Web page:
HEALTH

Being Fat And Fit Won't Save You From Diabetes: Study

Being physically active is not enough if you want to avoid type 2 diabetes.

06/09/2016 7:03 AM AEST | Updated 06/09/2016 7:46 AM AEST
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Sian Kennedy
The odds of developing type 2 diabetes were even greater among people who were overweight or obese, and inactive

Being physically active may not offer protection against type 2 diabetes if you are already overweight, new research shows.

The research -- to be presented at the Sax Institute's 45 and Up Study annual meeting in Sydney on Tuesday -- found that people who were obese, but were highly active and spent little time sitting still, had five times the risk of developing type 2 diabetes compared to people who were of normal weight

"The findings of our study are clear; if you want to avoid developing type 2 diabetes, being physically active is not enough if you are also overweight or obese," said researcher Binh Nguyen in a statement.

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Total annual cost impact of diabetes in Australia estimated at $14.6 billion, while globally, diabetes accounted for 5.1 million deaths in 2013.

Nguyen conducted the study with colleagues from the University of Sydney's Prevention Research Collaboration.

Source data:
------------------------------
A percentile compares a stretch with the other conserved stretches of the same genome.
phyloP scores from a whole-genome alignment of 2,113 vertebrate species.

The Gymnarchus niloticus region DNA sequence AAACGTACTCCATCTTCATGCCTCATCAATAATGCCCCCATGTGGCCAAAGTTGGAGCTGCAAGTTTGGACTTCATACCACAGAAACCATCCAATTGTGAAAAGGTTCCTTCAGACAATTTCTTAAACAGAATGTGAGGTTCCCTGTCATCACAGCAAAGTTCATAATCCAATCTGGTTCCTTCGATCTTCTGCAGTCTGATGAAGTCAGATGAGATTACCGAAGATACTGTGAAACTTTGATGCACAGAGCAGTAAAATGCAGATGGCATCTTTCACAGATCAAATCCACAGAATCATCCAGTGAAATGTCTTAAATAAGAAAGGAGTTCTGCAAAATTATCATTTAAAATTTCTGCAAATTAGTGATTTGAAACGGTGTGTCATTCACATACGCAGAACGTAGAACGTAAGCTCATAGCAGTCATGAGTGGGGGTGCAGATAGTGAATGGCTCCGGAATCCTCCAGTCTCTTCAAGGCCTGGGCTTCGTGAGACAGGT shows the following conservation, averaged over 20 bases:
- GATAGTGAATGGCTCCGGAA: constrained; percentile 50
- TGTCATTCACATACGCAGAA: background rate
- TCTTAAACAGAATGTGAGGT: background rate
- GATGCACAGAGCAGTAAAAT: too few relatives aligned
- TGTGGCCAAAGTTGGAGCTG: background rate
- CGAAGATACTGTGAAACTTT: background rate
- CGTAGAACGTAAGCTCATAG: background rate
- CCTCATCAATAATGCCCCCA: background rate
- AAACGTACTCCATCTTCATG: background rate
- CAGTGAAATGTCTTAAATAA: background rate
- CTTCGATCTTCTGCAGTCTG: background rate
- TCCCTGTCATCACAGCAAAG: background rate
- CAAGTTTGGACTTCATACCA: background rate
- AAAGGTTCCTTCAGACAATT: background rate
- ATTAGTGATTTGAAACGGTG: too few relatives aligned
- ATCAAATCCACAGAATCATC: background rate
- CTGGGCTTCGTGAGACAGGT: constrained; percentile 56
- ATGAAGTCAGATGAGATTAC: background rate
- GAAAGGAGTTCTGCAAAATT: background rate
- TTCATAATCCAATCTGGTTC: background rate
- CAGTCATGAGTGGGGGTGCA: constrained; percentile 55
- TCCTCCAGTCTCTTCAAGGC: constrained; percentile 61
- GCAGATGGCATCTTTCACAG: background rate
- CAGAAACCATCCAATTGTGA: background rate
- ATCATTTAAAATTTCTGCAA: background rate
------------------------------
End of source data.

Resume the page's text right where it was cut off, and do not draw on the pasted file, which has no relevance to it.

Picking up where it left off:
"Those who were overweight and physically active had twice the risk of developing type 2 diabetes as people who were of normal weight, and less active. The odds of developing type 2 diabetes were even greater among people who were overweight or obese, and inactive," Ms Nguyen said.

Researchers investigated levels of physical activity and sitting time in 29,572 men and women enrolled in the 45 and Up Study, of whom 611 developed type 2 diabetes over the course of nearly three years.

Fast facts

· Diabetes is the fastest growing chronic condition in Australia

· Around 1.7 million Australians have diabetes

· More than 100,000 Australians have developed diabetes in the past year alone.

· Total annual cost impact of diabetes in Australia estimated at $14.6 billion

· Globally, diabetes accounted for 5.1 million deaths in 2013.

There has been considerable scientific debate about whether it is possible to be metabolically healthy while being overweight.

Scientific Director of the 45 and Up Study, Professor Emily Banks, said that the findings clearly demonstrated the value of Big Data research tools like the 45 and Up Study in addressing scientific controversies such as the "fat and fit" theory.

"The data tells us that being overweight or obese remains the major factor in developing type 2 diabetes and while being active is important, it's not a 'get out of jail free' card for people carrying excess weight. Maintaining a healthy weight by adopting healthy lifestyle behaviours, including a healthy diet, is the best way to prevent type 2 diabetes."

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Around 1.7 million Australians have diabetes and more than 100,000 have developed diabetes in the past year alone.

Sax Institute CEO Professor Sally Redman said that more than 650 researchers and policy makers from a wide range of organisations had used the 45 and Up Study in their work.

"Each year, the Study data gets richer and grows in value as a national research resource," she said.

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